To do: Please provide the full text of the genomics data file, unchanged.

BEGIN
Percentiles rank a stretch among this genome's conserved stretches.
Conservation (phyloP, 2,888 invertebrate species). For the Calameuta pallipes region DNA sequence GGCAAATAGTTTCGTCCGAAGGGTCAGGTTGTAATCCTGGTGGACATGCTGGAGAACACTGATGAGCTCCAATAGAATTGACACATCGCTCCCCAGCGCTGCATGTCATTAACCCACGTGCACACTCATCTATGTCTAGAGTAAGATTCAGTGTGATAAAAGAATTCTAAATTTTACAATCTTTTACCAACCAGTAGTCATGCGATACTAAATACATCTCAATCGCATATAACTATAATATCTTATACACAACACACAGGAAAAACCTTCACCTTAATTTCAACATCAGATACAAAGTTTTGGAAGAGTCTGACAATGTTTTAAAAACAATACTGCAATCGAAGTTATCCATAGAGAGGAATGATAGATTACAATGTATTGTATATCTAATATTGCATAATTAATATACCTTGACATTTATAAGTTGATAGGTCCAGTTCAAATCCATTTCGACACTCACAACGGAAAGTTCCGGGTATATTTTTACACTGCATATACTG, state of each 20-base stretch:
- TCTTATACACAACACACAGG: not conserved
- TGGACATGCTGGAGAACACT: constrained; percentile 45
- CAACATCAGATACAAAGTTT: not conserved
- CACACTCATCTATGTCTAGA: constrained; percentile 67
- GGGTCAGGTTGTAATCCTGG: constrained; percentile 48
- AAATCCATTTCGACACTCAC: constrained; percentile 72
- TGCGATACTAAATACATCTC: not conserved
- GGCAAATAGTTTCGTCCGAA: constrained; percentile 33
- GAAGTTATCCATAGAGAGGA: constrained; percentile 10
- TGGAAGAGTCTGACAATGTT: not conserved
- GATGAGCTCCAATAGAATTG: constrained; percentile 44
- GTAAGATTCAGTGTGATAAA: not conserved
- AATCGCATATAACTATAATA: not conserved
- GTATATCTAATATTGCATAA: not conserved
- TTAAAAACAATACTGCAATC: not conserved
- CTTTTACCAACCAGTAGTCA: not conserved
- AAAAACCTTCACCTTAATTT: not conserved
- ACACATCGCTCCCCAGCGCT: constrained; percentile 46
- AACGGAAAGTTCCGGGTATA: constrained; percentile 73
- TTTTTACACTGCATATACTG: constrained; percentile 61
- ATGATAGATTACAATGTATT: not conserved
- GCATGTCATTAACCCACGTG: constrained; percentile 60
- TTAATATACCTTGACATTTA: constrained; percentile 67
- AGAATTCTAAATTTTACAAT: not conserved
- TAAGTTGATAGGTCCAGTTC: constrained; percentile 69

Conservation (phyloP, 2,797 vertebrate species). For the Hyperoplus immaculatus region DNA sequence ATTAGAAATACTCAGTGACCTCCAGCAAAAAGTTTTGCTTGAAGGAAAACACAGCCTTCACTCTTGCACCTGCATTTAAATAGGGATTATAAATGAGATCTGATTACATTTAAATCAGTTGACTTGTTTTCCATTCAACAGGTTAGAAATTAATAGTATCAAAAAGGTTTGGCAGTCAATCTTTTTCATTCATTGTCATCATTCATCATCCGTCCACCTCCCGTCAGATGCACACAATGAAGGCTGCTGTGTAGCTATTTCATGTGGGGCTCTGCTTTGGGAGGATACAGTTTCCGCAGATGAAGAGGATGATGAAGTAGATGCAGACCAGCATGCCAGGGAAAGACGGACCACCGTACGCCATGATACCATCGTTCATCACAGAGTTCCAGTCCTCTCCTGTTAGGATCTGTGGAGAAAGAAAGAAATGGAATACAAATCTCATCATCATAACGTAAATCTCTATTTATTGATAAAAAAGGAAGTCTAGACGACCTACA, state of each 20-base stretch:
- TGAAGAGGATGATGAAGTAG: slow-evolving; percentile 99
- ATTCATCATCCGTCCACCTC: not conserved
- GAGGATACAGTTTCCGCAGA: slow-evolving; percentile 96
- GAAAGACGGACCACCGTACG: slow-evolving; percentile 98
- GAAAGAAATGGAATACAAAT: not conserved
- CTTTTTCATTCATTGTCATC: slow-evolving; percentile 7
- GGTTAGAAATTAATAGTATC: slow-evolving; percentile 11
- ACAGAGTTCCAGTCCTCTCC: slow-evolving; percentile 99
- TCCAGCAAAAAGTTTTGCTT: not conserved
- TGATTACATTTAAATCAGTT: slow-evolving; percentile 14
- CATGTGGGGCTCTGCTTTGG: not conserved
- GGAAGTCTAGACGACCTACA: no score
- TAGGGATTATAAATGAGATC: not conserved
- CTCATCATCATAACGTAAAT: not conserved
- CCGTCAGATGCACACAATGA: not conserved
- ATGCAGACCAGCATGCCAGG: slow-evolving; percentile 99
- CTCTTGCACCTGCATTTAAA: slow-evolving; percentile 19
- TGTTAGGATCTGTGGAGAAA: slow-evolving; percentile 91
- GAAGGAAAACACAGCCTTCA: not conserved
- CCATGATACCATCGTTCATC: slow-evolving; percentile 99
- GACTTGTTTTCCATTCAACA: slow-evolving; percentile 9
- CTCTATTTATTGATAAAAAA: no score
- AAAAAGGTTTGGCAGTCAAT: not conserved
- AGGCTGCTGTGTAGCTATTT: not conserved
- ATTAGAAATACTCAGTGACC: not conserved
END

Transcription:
Percentiles rank a stretch among this genome's conserved stretches.
Conservation (phyloP, 2,888 invertebrate species). For the Calameuta pallipes region DNA sequence GGCAAATAGTTTCGTCCGAAGGGTCAGGTTGTAATCCTGGTGGACATGCTGGAGAACACTGATGAGCTCCAATAGAATTGACACATCGCTCCCCAGCGCTGCATGTCATTAACCCACGTGCACACTCATCTATGTCTAGAGTAAGATTCAGTGTGATAAAAGAATTCTAAATTTTACAATCTTTTACCAACCAGTAGTCATGCGATACTAAATACATCTCAATCGCATATAACTATAATATCTTATACACAACACACAGGAAAAACCTTCACCTTAATTTCAACATCAGATACAAAGTTTTGGAAGAGTCTGACAATGTTTTAAAAACAATACTGCAATCGAAGTTATCCATAGAGAGGAATGATAGATTACAATGTATTGTATATCTAATATTGCATAATTAATATACCTTGACATTTATAAGTTGATAGGTCCAGTTCAAATCCATTTCGACACTCACAACGGAAAGTTCCGGGTATATTTTTACACTGCATATACTG, state of each 20-base stretch:
- TCTTATACACAACACACAGG: not conserved
- TGGACATGCTGGAGAACACT: constrained; percentile 45
- CAACATCAGATACAAAGTTT: not conserved
- CACACTCATCTATGTCTAGA: constrained; percentile 67
- GGGTCAGGTTGTAATCCTGG: constrained; percentile 48
- AAATCCATTTCGACACTCAC: constrained; percentile 72
- TGCGATACTAAATACATCTC: not conserved
- GGCAAATAGTTTCGTCCGAA: constrained; percentile 33
- GAAGTTATCCATAGAGAGGA: constrained; percentile 10
- TGGAAGAGTCTGACAATGTT: not conserved
- GATGAGCTCCAATAGAATTG: constrained; percentile 44
- GTAAGATTCAGTGTGATAAA: not conserved
- AATCGCATATAACTATAATA: not conserved
- GTATATCTAATATTGCATAA: not conserved
- TTAAAAACAATACTGCAATC: not conserved
- CTTTTACCAACCAGTAGTCA: not conserved
- AAAAACCTTCACCTTAATTT: not conserved
- ACACATCGCTCCCCAGCGCT: constrained; percentile 46
- AACGGAAAGTTCCGGGTATA: constrained; percentile 73
- TTTTTACACTGCATATACTG: constrained; percentile 61
- ATGATAGATTACAATGTATT: not conserved
- GCATGTCATTAACCCACGTG: constrained; percentile 60
- TTAATATACCTTGACATTTA: constrained; percentile 67
- AGAATTCTAAATTTTACAAT: not conserved
- TAAGTTGATAGGTCCAGTTC: constrained; percentile 69

Conservation (phyloP, 2,797 vertebrate species). For the Hyperoplus immaculatus region DNA sequence ATTAGAAATACTCAGTGACCTCCAGCAAAAAGTTTTGCTTGAAGGAAAACACAGCCTTCACTCTTGCACCTGCATTTAAATAGGGATTATAAATGAGATCTGATTACATTTAAATCAGTTGACTTGTTTTCCATTCAACAGGTTAGAAATTAATAGTATCAAAAAGGTTTGGCAGTCAATCTTTTTCATTCATTGTCATCATTCATCATCCGTCCACCTCCCGTCAGATGCACACAATGAAGGCTGCTGTGTAGCTATTTCATGTGGGGCTCTGCTTTGGGAGGATACAGTTTCCGCAGATGAAGAGGATGATGAAGTAGATGCAGACCAGCATGCCAGGGAAAGACGGACCACCGTACGCCATGATACCATCGTTCATCACAGAGTTCCAGTCCTCTCCTGTTAGGATCTGTGGAGAAAGAAAGAAATGGAATACAAATCTCATCATCATAACGTAAATCTCTATTTATTGATAAAAAAGGAAGTCTAGACGACCTACA, state of each 20-base stretch:
- TGAAGAGGATGATGAAGTAG: slow-evolving; percentile 99
- ATTCATCATCCGTCCACCTC: not conserved
- GAGGATACAGTTTCCGCAGA: slow-evolving; percentile 96
- GAAAGACGGACCACCGTACG: slow-evolving; percentile 98
- GAAAGAAATGGAATACAAAT: not conserved
- CTTTTTCATTCATTGTCATC: slow-evolving; percentile 7
- GGTTAGAAATTAATAGTATC: slow-evolving; percentile 11
- ACAGAGTTCCAGTCCTCTCC: slow-evolving; percentile 99
- TCCAGCAAAAAGTTTTGCTT: not conserved
- TGATTACATTTAAATCAGTT: slow-evolving; percentile 14
- CATGTGGGGCTCTGCTTTGG: not conserved
- GGAAGTCTAGACGACCTACA: no score
- TAGGGATTATAAATGAGATC: not conserved
- CTCATCATCATAACGTAAAT: not conserved
- CCGTCAGATGCACACAATGA: not conserved
- ATGCAGACCAGCATGCCAGG: slow-evolving; percentile 99
- CTCTTGCACCTGCATTTAAA: slow-evolving; percentile 19
- TGTTAGGATCTGTGGAGAAA: slow-evolving; percentile 91
- GAAGGAAAACACAGCCTTCA: not conserved
- CCATGATACCATCGTTCATC: slow-evolving; percentile 99
- GACTTGTTTTCCATTCAACA: slow-evolving; percentile 9
- CTCTATTTATTGATAAAAAA: no score
- AAAAAGGTTTGGCAGTCAAT: not conserved
- AGGCTGCTGTGTAGCTATTT: not conserved
- ATTAGAAATACTCAGTGACC: not conserved